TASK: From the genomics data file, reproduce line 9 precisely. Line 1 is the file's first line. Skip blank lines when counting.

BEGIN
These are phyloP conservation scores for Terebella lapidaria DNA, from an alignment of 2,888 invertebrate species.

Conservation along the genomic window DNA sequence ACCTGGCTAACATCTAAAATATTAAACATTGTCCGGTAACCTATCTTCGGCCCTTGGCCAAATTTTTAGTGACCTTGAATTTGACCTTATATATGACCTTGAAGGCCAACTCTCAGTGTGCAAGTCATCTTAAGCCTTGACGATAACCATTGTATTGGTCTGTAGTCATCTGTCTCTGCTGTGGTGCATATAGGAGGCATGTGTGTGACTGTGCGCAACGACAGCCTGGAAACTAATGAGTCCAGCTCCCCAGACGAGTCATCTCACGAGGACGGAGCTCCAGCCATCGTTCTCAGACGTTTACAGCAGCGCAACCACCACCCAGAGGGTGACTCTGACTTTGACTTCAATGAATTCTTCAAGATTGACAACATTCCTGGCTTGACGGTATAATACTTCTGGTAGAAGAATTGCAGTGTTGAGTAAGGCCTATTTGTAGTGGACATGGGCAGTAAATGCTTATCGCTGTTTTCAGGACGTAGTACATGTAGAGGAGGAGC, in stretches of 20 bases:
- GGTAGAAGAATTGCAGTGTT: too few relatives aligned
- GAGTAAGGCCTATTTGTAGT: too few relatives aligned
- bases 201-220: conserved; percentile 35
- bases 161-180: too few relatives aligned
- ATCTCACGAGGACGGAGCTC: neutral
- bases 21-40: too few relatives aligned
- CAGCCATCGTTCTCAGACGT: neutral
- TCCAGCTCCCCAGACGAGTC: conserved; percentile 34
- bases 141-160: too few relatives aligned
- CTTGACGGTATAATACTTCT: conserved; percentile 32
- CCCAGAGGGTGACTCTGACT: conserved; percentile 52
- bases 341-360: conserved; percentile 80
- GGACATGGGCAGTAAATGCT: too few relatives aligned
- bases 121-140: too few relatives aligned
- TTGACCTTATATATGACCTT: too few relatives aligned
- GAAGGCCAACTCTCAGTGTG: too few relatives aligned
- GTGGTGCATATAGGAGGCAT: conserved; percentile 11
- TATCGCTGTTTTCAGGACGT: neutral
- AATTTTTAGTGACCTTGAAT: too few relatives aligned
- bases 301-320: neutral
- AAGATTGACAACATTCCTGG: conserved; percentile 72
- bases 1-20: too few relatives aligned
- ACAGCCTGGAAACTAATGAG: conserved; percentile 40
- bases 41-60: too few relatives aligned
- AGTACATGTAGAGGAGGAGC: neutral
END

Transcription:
- CAGCCATCGTTCTCAGACGT: neutral